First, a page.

We do not know much about MU69 yet. It is so far and so small that it is hardly possible to see terrestrial telescopes, and even New Horizons did not detect it until August 2018. Its orbit is gently elliptical and holds it in addition to 6 billion kilometers from the Sun, much more than one billion kilometers far beyond Pluto. Some intelligent observations show that MU69 are two objects that orbit very closely (turning it into a binary object) or a double lobed object such as comet 67P / Churyumov-Gerasimenko. Both components probably have about 20 kilometers in length (and perhaps smaller). We know that it is reddish, as many of these objects (the sun's ultraviolet light breaks the molecules based on carbon that are grouped into more complex molecules called tholins, and these tend to be red).

And that is it. But in a few days we will meet one a lot more.

I firmly agree, I invite you to read the breakdown by my friend Emily Lakdawalla about this night's meeting she wrote for The Planetary Society. As always, your article is clear, interesting and has all the information you need to understand what it is.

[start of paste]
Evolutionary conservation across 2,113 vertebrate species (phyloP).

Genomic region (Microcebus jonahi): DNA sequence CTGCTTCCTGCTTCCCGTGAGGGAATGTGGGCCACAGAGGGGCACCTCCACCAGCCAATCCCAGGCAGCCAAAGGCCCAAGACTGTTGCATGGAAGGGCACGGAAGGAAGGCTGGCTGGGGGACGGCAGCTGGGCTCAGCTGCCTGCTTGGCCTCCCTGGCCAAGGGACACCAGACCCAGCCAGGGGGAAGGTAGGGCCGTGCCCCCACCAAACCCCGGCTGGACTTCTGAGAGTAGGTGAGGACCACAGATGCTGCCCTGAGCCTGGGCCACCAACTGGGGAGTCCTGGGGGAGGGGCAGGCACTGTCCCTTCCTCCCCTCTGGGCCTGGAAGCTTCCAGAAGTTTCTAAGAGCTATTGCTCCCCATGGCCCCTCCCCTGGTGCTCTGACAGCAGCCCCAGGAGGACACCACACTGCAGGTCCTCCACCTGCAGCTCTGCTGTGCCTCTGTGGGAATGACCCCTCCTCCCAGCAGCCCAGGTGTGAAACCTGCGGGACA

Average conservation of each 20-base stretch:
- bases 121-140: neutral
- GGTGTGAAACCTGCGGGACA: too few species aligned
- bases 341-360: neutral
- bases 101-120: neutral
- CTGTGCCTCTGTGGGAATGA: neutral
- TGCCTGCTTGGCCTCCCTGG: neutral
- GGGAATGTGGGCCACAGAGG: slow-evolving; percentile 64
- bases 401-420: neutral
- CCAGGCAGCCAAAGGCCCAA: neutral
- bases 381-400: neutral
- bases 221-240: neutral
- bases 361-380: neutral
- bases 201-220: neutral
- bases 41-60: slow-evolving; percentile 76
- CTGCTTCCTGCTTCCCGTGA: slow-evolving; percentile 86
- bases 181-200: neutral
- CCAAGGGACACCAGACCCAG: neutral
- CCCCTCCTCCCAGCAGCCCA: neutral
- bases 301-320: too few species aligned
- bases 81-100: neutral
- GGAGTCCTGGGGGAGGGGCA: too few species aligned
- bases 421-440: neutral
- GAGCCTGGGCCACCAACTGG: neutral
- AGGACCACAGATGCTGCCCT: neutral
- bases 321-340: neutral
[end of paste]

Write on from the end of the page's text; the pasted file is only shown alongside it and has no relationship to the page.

There are some points I want to do too.

One is that, because MU69 is so small and weak, and only recently discovered, we do not know its position precisely. It is known enough to plan the flyby, but as New Horizons approaches, this uncertainty literally increases. Remember, too, that MU69 only has between 20 and 40 kilometers … and New Horizons will call beyond the KBO at a relative speed of 14 kilometers per second – more than 50,000 kilometers per hour. Due to this, MU69 will not be much more than a pixel or three until almost the same encounter.